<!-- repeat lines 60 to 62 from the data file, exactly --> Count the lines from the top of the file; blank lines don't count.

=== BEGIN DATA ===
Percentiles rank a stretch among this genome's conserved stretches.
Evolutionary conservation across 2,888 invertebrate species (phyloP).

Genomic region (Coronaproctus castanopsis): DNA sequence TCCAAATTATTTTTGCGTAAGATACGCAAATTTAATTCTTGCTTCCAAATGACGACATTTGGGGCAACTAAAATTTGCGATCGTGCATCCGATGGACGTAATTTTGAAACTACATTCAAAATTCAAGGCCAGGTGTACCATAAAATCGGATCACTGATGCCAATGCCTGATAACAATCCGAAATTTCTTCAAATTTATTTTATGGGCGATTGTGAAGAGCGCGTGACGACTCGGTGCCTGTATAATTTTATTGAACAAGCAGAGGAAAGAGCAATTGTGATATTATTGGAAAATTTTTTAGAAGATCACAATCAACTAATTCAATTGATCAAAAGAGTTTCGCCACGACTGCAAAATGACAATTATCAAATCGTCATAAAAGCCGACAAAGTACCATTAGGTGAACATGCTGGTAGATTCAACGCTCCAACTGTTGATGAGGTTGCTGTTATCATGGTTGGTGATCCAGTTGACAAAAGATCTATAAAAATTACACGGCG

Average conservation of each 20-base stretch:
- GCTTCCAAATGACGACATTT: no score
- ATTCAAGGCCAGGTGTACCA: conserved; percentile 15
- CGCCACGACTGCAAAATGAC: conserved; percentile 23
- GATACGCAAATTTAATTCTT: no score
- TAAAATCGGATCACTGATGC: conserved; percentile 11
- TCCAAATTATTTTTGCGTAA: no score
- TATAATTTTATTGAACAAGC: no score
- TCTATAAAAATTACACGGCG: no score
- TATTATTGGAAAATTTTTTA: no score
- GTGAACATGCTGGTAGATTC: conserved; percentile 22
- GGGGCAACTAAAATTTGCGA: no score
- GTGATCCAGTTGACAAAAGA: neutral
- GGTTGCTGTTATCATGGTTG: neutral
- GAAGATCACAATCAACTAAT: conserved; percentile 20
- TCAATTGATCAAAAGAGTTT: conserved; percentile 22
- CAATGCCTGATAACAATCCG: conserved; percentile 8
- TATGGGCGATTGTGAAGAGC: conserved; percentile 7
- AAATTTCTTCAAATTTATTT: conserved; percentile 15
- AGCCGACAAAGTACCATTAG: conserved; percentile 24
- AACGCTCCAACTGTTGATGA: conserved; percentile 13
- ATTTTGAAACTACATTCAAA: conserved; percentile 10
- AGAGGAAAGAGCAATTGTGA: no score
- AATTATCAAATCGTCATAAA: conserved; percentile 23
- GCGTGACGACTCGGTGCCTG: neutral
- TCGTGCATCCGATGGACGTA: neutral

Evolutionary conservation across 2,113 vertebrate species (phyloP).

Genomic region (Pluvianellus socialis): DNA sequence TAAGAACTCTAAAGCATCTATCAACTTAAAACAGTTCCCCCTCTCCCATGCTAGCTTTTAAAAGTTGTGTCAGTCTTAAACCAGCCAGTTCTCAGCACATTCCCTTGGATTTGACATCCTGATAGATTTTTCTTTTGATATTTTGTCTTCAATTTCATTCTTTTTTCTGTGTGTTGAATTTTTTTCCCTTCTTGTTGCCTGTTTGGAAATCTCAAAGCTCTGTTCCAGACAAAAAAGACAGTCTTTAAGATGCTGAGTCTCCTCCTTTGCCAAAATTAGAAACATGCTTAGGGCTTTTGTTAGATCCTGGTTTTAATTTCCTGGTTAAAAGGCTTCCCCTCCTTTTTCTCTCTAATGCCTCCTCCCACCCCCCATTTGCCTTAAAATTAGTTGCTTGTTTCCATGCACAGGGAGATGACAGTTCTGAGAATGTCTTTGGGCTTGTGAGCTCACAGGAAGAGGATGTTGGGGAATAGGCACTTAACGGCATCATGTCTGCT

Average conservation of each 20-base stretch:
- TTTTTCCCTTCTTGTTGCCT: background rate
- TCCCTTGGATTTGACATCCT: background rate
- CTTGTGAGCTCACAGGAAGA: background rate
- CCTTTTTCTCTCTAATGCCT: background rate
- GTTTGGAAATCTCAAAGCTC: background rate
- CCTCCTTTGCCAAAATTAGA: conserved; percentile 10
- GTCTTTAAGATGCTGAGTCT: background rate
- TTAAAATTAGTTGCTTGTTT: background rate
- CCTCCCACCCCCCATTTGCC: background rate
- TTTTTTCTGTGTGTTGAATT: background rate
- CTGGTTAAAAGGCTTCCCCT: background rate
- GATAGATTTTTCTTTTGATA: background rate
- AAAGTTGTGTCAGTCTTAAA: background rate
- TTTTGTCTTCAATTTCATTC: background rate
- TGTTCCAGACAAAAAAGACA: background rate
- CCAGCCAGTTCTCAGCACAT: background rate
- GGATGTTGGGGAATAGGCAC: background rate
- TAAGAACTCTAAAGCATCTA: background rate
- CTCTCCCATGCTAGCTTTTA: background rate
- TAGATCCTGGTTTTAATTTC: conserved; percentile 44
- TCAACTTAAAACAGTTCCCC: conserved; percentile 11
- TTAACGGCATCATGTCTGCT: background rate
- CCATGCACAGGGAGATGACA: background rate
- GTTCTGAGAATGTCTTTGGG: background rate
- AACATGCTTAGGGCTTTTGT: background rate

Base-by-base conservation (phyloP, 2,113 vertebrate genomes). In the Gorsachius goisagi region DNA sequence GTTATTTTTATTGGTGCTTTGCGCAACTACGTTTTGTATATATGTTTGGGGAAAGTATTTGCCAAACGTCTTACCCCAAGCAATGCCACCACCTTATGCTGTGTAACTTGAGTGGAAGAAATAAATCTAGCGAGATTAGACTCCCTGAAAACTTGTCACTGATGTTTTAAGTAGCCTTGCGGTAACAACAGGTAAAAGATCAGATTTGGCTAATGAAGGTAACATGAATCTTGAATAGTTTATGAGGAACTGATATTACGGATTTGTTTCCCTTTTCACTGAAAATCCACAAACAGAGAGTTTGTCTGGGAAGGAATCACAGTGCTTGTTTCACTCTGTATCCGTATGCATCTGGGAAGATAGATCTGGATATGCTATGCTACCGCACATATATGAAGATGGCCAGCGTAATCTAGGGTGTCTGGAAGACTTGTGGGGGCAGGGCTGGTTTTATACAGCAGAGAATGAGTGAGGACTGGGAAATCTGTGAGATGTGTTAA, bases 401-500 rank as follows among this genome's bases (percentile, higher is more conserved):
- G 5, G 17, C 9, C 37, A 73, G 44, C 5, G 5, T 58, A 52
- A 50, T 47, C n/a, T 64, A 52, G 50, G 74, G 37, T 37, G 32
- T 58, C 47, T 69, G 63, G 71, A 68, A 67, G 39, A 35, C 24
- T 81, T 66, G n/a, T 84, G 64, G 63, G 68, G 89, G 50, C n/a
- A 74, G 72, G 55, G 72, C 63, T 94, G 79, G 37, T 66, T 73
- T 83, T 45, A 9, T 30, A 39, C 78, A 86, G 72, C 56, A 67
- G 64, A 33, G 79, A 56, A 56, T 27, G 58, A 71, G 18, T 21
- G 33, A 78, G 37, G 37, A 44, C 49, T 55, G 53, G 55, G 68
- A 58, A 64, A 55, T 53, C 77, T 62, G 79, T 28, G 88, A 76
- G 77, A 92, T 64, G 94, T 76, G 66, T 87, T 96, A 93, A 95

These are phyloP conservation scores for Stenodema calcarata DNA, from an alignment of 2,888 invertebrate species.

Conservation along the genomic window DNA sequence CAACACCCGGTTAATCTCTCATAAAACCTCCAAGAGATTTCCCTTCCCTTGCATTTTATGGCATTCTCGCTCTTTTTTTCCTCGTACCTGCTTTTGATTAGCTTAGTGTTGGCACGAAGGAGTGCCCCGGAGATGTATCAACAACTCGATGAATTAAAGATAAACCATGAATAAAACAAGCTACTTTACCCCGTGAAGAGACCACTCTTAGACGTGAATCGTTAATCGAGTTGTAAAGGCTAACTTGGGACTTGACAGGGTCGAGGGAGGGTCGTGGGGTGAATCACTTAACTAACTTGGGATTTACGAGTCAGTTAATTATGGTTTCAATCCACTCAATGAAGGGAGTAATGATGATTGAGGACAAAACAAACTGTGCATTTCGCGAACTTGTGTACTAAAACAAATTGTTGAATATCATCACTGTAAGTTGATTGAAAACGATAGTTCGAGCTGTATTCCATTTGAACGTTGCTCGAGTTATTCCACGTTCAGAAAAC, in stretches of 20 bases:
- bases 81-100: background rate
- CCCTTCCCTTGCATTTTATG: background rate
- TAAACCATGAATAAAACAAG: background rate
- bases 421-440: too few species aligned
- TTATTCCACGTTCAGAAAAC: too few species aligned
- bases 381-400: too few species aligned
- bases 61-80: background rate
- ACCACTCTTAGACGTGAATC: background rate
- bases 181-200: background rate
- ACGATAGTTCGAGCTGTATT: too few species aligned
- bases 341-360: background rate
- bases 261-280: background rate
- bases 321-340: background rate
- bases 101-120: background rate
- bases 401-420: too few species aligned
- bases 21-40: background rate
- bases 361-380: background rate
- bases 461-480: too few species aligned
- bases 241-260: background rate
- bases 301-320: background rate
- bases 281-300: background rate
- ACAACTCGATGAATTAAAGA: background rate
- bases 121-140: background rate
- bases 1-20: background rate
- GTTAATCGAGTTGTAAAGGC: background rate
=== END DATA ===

- A 50, T 47, C n/a, T 64, A 52, G 50, G 74, G 37, T 37, G 32
- T 58, C 47, T 69, G 63, G 71, A 68, A 67, G 39, A 35, C 24
- T 81, T 66, G n/a, T 84, G 64, G 63, G 68, G 89, G 50, C n/a